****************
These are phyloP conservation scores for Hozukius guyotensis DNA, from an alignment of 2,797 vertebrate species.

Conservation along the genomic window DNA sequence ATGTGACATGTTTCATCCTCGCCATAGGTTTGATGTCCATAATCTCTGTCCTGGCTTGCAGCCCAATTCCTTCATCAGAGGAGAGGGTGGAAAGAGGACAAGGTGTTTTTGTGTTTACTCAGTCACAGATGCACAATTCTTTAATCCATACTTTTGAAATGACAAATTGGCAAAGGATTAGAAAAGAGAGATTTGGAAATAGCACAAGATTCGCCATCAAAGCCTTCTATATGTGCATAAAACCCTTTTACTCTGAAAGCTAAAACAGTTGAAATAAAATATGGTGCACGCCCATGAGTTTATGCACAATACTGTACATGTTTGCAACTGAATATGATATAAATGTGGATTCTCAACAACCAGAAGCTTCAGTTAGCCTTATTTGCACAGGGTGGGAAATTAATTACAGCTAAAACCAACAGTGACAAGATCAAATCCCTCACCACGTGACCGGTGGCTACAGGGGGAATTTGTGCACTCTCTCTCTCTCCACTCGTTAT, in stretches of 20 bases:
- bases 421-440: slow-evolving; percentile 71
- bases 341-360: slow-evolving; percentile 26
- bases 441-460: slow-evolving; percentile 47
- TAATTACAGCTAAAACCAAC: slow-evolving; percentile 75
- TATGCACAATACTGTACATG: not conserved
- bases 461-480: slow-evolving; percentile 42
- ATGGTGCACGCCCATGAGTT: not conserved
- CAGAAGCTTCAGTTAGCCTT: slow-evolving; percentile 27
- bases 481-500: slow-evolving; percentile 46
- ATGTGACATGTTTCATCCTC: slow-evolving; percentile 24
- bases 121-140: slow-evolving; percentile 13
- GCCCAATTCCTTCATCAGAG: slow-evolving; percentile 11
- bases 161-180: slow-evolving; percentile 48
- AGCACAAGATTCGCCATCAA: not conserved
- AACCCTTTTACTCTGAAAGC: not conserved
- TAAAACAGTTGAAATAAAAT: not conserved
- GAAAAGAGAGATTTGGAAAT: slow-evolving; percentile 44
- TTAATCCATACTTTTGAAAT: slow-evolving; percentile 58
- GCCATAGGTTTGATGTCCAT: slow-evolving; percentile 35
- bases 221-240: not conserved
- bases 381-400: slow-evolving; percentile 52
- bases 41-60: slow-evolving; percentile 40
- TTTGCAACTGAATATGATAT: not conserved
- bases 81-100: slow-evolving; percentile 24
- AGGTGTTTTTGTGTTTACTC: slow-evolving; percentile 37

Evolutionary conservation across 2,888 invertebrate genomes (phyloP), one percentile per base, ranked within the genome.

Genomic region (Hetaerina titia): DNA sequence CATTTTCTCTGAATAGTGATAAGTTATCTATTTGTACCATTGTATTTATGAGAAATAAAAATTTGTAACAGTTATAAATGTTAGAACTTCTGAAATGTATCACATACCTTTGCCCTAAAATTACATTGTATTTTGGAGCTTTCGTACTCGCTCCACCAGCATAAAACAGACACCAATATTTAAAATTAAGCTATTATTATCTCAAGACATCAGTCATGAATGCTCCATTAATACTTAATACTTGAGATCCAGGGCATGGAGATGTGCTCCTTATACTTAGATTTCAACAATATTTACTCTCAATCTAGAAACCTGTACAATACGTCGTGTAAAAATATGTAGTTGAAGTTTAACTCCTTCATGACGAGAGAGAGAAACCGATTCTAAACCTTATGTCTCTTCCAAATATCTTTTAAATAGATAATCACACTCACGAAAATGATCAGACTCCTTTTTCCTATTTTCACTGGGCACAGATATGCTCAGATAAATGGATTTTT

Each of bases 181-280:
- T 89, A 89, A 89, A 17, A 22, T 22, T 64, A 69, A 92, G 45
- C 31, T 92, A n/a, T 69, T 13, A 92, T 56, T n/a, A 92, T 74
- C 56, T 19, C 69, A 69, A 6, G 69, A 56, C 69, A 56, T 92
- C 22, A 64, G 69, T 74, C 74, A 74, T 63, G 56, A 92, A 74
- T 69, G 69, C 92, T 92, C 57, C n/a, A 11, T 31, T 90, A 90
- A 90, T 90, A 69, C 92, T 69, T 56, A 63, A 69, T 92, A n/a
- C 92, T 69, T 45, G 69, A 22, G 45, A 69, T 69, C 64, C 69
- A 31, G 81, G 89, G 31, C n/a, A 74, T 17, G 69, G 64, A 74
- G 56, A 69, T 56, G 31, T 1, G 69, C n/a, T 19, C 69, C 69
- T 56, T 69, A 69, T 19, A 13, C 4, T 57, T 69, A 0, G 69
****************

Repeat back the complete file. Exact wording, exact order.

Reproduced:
These are phyloP conservation scores for Hozukius guyotensis DNA, from an alignment of 2,797 vertebrate species.

Conservation along the genomic window DNA sequence ATGTGACATGTTTCATCCTCGCCATAGGTTTGATGTCCATAATCTCTGTCCTGGCTTGCAGCCCAATTCCTTCATCAGAGGAGAGGGTGGAAAGAGGACAAGGTGTTTTTGTGTTTACTCAGTCACAGATGCACAATTCTTTAATCCATACTTTTGAAATGACAAATTGGCAAAGGATTAGAAAAGAGAGATTTGGAAATAGCACAAGATTCGCCATCAAAGCCTTCTATATGTGCATAAAACCCTTTTACTCTGAAAGCTAAAACAGTTGAAATAAAATATGGTGCACGCCCATGAGTTTATGCACAATACTGTACATGTTTGCAACTGAATATGATATAAATGTGGATTCTCAACAACCAGAAGCTTCAGTTAGCCTTATTTGCACAGGGTGGGAAATTAATTACAGCTAAAACCAACAGTGACAAGATCAAATCCCTCACCACGTGACCGGTGGCTACAGGGGGAATTTGTGCACTCTCTCTCTCTCCACTCGTTAT, in stretches of 20 bases:
- bases 421-440: slow-evolving; percentile 71
- bases 341-360: slow-evolving; percentile 26
- bases 441-460: slow-evolving; percentile 47
- TAATTACAGCTAAAACCAAC: slow-evolving; percentile 75
- TATGCACAATACTGTACATG: not conserved
- bases 461-480: slow-evolving; percentile 42
- ATGGTGCACGCCCATGAGTT: not conserved
- CAGAAGCTTCAGTTAGCCTT: slow-evolving; percentile 27
- bases 481-500: slow-evolving; percentile 46
- ATGTGACATGTTTCATCCTC: slow-evolving; percentile 24
- bases 121-140: slow-evolving; percentile 13
- GCCCAATTCCTTCATCAGAG: slow-evolving; percentile 11
- bases 161-180: slow-evolving; percentile 48
- AGCACAAGATTCGCCATCAA: not conserved
- AACCCTTTTACTCTGAAAGC: not conserved
- TAAAACAGTTGAAATAAAAT: not conserved
- GAAAAGAGAGATTTGGAAAT: slow-evolving; percentile 44
- TTAATCCATACTTTTGAAAT: slow-evolving; percentile 58
- GCCATAGGTTTGATGTCCAT: slow-evolving; percentile 35
- bases 221-240: not conserved
- bases 381-400: slow-evolving; percentile 52
- bases 41-60: slow-evolving; percentile 40
- TTTGCAACTGAATATGATAT: not conserved
- bases 81-100: slow-evolving; percentile 24
- AGGTGTTTTTGTGTTTACTC: slow-evolving; percentile 37

Evolutionary conservation across 2,888 invertebrate genomes (phyloP), one percentile per base, ranked within the genome.

Genomic region (Hetaerina titia): DNA sequence CATTTTCTCTGAATAGTGATAAGTTATCTATTTGTACCATTGTATTTATGAGAAATAAAAATTTGTAACAGTTATAAATGTTAGAACTTCTGAAATGTATCACATACCTTTGCCCTAAAATTACATTGTATTTTGGAGCTTTCGTACTCGCTCCACCAGCATAAAACAGACACCAATATTTAAAATTAAGCTATTATTATCTCAAGACATCAGTCATGAATGCTCCATTAATACTTAATACTTGAGATCCAGGGCATGGAGATGTGCTCCTTATACTTAGATTTCAACAATATTTACTCTCAATCTAGAAACCTGTACAATACGTCGTGTAAAAATATGTAGTTGAAGTTTAACTCCTTCATGACGAGAGAGAGAAACCGATTCTAAACCTTATGTCTCTTCCAAATATCTTTTAAATAGATAATCACACTCACGAAAATGATCAGACTCCTTTTTCCTATTTTCACTGGGCACAGATATGCTCAGATAAATGGATTTTT

Each of bases 181-280:
- T 89, A 89, A 89, A 17, A 22, T 22, T 64, A 69, A 92, G 45
- C 31, T 92, A n/a, T 69, T 13, A 92, T 56, T n/a, A 92, T 74
- C 56, T 19, C 69, A 69, A 6, G 69, A 56, C 69, A 56, T 92
- C 22, A 64, G 69, T 74, C 74, A 74, T 63, G 56, A 92, A 74
- T 69, G 69, C 92, T 92, C 57, C n/a, A 11, T 31, T 90, A 90
- A 90, T 90, A 69, C 92, T 69, T 56, A 63, A 69, T 92, A n/a
- C 92, T 69, T 45, G 69, A 22, G 45, A 69, T 69, C 64, C 69
- A 31, G 81, G 89, G 31, C n/a, A 74, T 17, G 69, G 64, A 74
- G 56, A 69, T 56, G 31, T 1, G 69, C n/a, T 19, C 69, C 69
- T 56, T 69, A 69, T 19, A 13, C 4, T 57, T 69, A 0, G 69